Althoff, Marc André
2018
English
Universitätsbibliothek der Ludwig-Maximilians-Universität München
Althoff, Marc André (2018): Preparation and analytical investigation of amiton and amiton-like compounds closely related to the chemical weapons convention: “relevance of organo(thio)phosphates in the hazard defense sector”. Dissertation, LMU München: Faculty of Chemistry and Pharmacy
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Abstract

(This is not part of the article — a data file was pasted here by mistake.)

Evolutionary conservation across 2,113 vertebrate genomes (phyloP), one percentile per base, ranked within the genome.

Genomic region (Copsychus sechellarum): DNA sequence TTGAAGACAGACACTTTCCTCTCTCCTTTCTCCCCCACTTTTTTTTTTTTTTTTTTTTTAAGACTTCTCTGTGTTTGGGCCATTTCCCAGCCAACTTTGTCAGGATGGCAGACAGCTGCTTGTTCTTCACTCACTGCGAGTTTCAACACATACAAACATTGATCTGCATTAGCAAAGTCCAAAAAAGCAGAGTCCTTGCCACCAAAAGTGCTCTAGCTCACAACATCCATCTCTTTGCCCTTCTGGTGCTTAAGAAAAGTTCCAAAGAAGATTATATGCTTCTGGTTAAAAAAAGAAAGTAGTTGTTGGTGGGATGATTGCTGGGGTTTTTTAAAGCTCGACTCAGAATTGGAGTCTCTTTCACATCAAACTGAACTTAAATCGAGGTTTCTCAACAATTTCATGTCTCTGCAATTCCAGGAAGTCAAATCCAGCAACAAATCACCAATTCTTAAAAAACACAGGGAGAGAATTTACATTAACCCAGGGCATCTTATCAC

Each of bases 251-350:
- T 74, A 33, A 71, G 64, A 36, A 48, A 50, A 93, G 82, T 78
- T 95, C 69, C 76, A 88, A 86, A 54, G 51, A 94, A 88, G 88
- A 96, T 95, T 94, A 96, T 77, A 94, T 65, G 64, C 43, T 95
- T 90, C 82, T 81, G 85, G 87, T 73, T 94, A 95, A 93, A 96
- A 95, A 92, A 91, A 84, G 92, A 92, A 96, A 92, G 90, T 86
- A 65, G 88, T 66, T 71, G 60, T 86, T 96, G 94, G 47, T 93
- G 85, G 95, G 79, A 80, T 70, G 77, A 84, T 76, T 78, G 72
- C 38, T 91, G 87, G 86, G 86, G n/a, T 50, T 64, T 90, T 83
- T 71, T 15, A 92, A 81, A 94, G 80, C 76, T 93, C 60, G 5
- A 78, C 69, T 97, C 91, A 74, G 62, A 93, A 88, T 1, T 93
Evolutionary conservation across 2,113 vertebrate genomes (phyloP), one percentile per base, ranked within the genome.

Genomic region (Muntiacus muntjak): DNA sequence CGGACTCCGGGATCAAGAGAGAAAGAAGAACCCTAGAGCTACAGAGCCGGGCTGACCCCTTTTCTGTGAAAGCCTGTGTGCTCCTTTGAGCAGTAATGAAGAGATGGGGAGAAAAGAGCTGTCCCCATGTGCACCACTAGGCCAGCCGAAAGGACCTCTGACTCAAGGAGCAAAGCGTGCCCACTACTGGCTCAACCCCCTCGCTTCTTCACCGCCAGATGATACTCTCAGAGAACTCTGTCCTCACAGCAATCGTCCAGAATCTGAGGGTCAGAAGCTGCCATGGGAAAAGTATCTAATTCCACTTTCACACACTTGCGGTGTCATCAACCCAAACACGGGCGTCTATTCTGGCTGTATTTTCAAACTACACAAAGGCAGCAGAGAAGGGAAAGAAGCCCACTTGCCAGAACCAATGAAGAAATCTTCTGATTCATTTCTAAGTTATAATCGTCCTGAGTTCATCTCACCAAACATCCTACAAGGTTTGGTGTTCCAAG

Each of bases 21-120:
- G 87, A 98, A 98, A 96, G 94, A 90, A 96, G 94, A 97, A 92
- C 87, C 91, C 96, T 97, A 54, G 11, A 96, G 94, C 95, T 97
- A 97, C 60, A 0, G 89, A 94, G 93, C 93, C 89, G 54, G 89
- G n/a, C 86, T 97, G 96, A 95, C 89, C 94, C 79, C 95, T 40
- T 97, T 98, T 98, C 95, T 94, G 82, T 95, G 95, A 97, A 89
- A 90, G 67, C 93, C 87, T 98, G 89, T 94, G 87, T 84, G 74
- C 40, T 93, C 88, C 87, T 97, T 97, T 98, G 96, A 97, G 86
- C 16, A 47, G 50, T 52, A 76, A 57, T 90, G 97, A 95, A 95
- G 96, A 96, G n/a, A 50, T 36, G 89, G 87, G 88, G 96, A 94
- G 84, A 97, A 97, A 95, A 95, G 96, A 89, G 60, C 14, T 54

The recent developments in the Middle East especially, the terroristic acts going on in Syria and Iraq put a new complexion on this work which focusses on the preparation and analytical investigation of Amiton and several homologs thereof and make it even more important. Amiton is an organophosphate nerve agent, formerly known as a pesticide, and falls under the Chemical Weapons Convention (CWC) whereas the other compounds prepared in the course of this thesis are not covered by the CWC. However, the aim of this thesis was not to identify new chemical warfare agents but to contribute to a better understanding of the existing ones. Basically, the work on hand can be divided into five main parts: Part 1: Preparation of Organophosphates and their Precursors The synthesis of the Amiton-like compounds was achieved in good yields by the coupling of an appropriate amino alcohol in its enolate form to the respective phosphorylchloride. In the case that the necessary educts were not commercially available the synthesis of the precursors was performed. Finally, nineteen Amiton-like compounds were prepared of which twelve having not been reported in the literature before. Additionally, most of the compounds could be transferred to the corresponding quaternary ammonium salts of which some also yielded single crystals. The latter ones were subjected to X-ray single crystal structure analysis and the structures are described for the first time in this thesis. A separate study addresses the isomerization of Amitons which are capable of the so called thiono-thiol isomerization. Thus far, no decisive explanation of the mechanism in the literature can be identified so that a new experimental series to describe the facts for Amiton was necessary. It was found that the decay of the thiono educt obeys a first order reaction kinetic which is dependent on the solvent. Part 2: Characterization by Analytical Instruments To fully characterize the prepared Amitons and their precursors the most recent and available analytical instruments were used. Especially, these are IR and Raman spectroscopy, HPLC- and GC- mass spectrometry as well as NMR spectroscopy. Furthermore, the obtained spectra could be uploaded into existing databases of the respective analytical instrument and methods for their recovery were developed. In particular, during the measurement of GC-MS spectra it was observed that some of the substances undergo thiono-thiol isomerization while being analyzed and thus are difficult to identify. Still until today this phenomenon is not fully described in literature but could be addressed in a separate part of this work. Moreover, the mass spectra differ from each other only in a very few peaks due to the very close relationship of the molecules analyzed in this study. Thus, in-depth investigations by two-dimensional mass spectrometry had to be conducted for unambiguous identification. The thus obtained results are reported in a separate part of this thesis. Part 3: Toxicological Studies Knowing the toxicological parameters of the prepared compounds is of central importance for safe handling of those compounds. Moreover, an assessment of the toxicity is also crucial in terms of a possible terroristic threat. Organophosphates have the fateful property to inhibit cholinesterases which are essential for the signal transduction in vertebrates. Most often this process is irreversible and finally leading to breakdown of the organism. For the determination of the inhibitory constants for acetylcholinesterase (AChE) and butyrylcholinesterase (BuChE) activity a classical Ellman-essay was employed. It was found that all compounds but Amiton showed a weak inhibitory potential towards AChE. Additionally, these molecules were found to have a very similar effect towards BuChE. Furthermore, the found results strongly indicate that or prove that the respective inhibitory effect can be tuned very precisely by proper choosing and combining of the substituents of the nitrogen atom as well as the phosphorus atom. Part 4: Special Investigations Exceeding the so far described investigations detailed studies on special topics were run. In a separate series of experiments the vapor pressure data of Amitons prepared in this study were determined by employing the so called transpiration method approach. This involves a controlled gas stream which transports material of the sample under exact control of temperature and measurement time which is proportional to the vapor pressure of the sample. This method was applied for volatile substances so far and was successfully extended in close cooperation with Martin Härtel, LMU, to toxic and thermo-labile compounds like some of the synthesized ones. Knowledge of the vapor pressure and the enthalpy of vaporization allow the estimation of the detectability of a substance from the air. These values are of great importance, because, especially the hand-held and field portable instruments of the Bundeswehr are mainly based on the principle of gas phase detection. The initially obtained mass spectra are looking very similar to each other and finally were only distinguishable by their respective Kovats indices. The evaluation of the mass spectra itself results only in very few cases in a clear identification of the compound. For this reason the prepared substances were subjected to a two-dimensional mass spectrometric experiment, to allow an unambiguous assignment. As a major result of these investigations full mass spectrometric fragmentation pathways could be described for the Amiton molecules for the first time. As a rule these show two main fragmentation pathways. The first one is based on the fragmentation of the nitrogen containing side chain, which is at the same time dominating the mass spectrum. The second pathway is based on the fragmentation of the phosphorus moiety and shows fewer fragments. But, the latter one is at the same time important for the solution of the chalcogen configuration of the central phosphorus atom and thus a complete resolution of the structure by means of mass spectrometry. Another question was the detection of the substances from different environmental matrices. Usually sampling procedures and samples, like soil or water samples require mostly an intensive sample preparation, e.g. liquid-liquid extraction or solid-phase extraction. Furthermore, in the context of chemical warfare analysis no methods for the work up of so called complex matrices from the environment are described until today. In the conduct of this work a single automated method for solid-phase microextraction (SPME) was developed, which is capable of the extraction and direct processing of phosphororganic compounds from media: air, water and vegetation (foliage and grass) by direct immersion of a PDMS/DVB fiber. Part 5: Detection and Analysis with Military Detection Equipment and Procedures A major part of this work was dedicated to the evaluation of the Bundeswehr detection equipment and procedures with respect to the detection and analysis of the compounds prepared in the frame of this thesis. Almost all instruments could be tested. The obtained results very clearly demonstrate that the detection of the compounds is possible but that a distinct identification is tricky, particularly as some results are, but, comprehensible, contrary to others. Additionally, two techniques that have not been used so far could be initially tested. First, this was an instrument based on flame photometry and to all challenged compounds correctly responded. Second, a promising benchtop NMR instrument could be used to analyze the compounds. The thus obtained results force the conclusion, that NMR spectroscopy is an absolutely meaningful and necessary supplementation to the so far available instrumentation and offers a fast, affordable and absolutely reliable method to limit the possible compound class of the unknown analyte.